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From Thomas Jefferson to Richard Richardson, 25 February 1801

To Richard Richardson

Washington Feb. 25. 1801.


Your’s of the 16th. has been duly recieved. it has not been in my power to enquire the price of journeymen here, as I have been very closely confined by business, and the buildings are so scattered here, that one does not know where to go for enquiry. I believe there will be a good deal of work done the ensuing season at this place, and am told workmen are more in demand here than at Philadelphia, where the demand is said to be very dull: I suppose therefore they will flock from there to this place.

As I am to be fixed in this place, I give up all idea of carrying on any more stone or brick work myself. I have therefore accepted Whately’s proposal to undertake my shop &c himself, out & out, he to do the quarrying, hauling & every thing. of course I have nothing in which I could engage you. Lilly succeeded in getting as many hands as I wanted, and after finishing the clearing for mr Craven, will be employed this summer on the canal—I believe there will be little public work done here this summer: it will be chiefly private. I am Dear Sir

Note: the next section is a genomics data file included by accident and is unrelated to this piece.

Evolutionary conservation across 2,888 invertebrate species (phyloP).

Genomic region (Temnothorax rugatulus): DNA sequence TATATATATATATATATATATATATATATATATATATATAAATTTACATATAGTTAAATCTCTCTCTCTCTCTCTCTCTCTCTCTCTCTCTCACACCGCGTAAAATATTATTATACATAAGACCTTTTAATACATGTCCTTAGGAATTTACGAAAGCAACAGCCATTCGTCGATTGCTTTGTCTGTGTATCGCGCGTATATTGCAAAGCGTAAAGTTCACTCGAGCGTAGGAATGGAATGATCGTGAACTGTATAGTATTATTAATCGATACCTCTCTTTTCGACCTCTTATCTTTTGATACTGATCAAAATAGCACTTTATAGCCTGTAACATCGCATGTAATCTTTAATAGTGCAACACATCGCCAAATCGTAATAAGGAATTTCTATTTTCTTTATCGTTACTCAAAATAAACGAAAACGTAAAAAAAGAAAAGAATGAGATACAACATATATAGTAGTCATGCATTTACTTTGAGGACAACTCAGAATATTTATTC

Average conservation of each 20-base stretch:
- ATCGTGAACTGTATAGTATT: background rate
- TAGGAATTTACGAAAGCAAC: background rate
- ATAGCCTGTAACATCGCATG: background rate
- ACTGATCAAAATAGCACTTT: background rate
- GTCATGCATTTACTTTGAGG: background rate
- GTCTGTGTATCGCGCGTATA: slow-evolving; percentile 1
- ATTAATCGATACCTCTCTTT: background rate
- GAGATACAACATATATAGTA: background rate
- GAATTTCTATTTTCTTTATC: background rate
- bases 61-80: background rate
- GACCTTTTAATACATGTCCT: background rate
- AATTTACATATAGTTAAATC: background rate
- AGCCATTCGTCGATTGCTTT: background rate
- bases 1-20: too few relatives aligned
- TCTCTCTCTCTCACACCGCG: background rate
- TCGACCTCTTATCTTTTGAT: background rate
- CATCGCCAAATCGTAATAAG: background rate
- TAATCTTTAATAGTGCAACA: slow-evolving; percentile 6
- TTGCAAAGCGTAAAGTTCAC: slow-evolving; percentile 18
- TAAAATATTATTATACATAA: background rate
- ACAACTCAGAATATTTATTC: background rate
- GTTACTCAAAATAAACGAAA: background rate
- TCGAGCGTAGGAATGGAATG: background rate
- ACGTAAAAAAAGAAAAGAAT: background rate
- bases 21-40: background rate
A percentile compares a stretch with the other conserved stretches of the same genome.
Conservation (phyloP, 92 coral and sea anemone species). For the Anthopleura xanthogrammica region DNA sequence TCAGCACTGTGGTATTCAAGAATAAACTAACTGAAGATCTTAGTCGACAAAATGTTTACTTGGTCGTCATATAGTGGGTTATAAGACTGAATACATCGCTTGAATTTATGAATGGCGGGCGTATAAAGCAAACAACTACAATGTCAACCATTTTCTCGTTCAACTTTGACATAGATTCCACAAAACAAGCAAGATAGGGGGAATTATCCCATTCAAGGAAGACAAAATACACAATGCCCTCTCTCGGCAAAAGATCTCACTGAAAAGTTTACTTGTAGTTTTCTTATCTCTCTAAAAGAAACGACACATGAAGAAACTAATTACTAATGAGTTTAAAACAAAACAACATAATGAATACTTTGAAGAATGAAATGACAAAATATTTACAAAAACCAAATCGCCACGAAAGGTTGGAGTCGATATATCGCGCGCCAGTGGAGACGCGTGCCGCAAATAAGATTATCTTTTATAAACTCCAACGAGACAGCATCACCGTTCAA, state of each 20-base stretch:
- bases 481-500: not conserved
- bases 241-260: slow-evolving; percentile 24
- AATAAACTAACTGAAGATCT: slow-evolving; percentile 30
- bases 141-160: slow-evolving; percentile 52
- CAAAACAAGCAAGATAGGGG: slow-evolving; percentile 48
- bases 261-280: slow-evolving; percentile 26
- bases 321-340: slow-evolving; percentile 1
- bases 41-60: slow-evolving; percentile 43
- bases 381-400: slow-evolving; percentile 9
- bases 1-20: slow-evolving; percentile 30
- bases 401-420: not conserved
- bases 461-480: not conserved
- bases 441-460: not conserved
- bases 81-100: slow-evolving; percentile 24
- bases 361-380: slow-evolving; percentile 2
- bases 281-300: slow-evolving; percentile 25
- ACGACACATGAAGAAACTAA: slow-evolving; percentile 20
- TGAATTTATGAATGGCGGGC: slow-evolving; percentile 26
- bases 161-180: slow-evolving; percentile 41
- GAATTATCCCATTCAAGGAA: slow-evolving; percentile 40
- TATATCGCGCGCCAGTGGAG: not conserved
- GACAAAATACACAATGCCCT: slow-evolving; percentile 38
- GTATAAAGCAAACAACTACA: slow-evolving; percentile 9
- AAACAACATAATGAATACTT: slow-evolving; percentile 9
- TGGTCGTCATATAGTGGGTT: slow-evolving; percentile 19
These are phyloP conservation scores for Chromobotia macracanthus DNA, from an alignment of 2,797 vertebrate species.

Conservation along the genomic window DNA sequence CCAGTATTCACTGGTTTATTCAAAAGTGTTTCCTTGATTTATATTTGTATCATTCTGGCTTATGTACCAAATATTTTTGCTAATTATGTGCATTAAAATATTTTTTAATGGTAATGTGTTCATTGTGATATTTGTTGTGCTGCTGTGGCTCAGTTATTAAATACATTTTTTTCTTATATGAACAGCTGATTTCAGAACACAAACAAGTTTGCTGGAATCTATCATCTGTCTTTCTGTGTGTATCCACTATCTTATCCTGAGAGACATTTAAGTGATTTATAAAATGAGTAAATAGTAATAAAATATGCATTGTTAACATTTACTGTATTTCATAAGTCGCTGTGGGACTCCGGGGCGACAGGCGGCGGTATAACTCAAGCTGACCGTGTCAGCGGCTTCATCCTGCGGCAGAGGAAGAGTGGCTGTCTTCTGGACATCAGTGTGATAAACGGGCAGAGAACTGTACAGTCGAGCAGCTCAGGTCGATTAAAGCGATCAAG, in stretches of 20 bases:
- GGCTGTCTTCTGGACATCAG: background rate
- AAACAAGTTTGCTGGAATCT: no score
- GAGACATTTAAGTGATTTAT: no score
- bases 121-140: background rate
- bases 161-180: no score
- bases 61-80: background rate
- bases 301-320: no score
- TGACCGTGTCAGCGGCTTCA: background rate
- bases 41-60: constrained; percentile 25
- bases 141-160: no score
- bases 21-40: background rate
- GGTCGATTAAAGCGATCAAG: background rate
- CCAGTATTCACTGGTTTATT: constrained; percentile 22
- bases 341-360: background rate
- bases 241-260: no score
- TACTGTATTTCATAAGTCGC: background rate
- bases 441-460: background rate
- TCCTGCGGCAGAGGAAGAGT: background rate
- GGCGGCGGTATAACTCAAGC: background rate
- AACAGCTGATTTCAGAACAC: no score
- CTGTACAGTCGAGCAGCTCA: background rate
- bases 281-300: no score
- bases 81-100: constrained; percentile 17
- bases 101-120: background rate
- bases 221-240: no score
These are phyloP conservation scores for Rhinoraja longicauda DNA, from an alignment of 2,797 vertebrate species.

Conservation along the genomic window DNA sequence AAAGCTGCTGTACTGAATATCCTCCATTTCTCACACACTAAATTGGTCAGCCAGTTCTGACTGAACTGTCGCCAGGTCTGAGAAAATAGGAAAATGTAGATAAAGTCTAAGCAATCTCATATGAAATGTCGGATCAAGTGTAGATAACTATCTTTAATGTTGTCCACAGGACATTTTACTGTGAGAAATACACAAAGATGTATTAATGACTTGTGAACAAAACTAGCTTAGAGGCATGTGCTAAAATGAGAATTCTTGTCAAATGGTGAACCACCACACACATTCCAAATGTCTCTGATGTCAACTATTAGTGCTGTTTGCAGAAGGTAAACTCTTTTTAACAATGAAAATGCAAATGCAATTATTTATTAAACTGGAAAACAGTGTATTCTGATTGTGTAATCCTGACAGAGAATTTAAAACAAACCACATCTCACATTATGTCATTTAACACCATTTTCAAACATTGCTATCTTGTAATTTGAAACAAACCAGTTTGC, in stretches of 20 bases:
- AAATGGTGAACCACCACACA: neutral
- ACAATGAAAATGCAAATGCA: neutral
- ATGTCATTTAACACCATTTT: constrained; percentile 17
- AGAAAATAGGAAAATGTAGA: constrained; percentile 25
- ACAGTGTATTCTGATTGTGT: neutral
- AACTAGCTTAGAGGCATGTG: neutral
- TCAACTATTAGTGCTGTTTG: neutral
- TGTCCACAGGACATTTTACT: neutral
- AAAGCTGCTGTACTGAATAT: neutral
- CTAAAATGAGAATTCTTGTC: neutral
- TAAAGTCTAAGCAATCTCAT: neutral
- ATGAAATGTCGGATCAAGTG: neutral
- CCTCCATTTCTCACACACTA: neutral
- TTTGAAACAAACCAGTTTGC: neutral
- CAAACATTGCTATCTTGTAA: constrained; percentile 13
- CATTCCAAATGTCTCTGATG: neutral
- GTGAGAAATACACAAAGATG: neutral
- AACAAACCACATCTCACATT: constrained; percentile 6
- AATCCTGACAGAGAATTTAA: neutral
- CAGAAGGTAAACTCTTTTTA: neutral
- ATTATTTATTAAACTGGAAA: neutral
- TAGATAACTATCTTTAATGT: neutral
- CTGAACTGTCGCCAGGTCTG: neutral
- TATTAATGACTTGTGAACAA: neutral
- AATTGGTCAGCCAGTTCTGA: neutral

Your friend & servt

Th: Jefferson

RC (ViU: photostat); clipped below signature. PrC (MHi); at foot of text: “Mr. Richard Richardson”; endorsed by TJ in ink on verso.

Whately’s proposal: see TJ to Thomas Whitlaw, 19 Feb. 1801.

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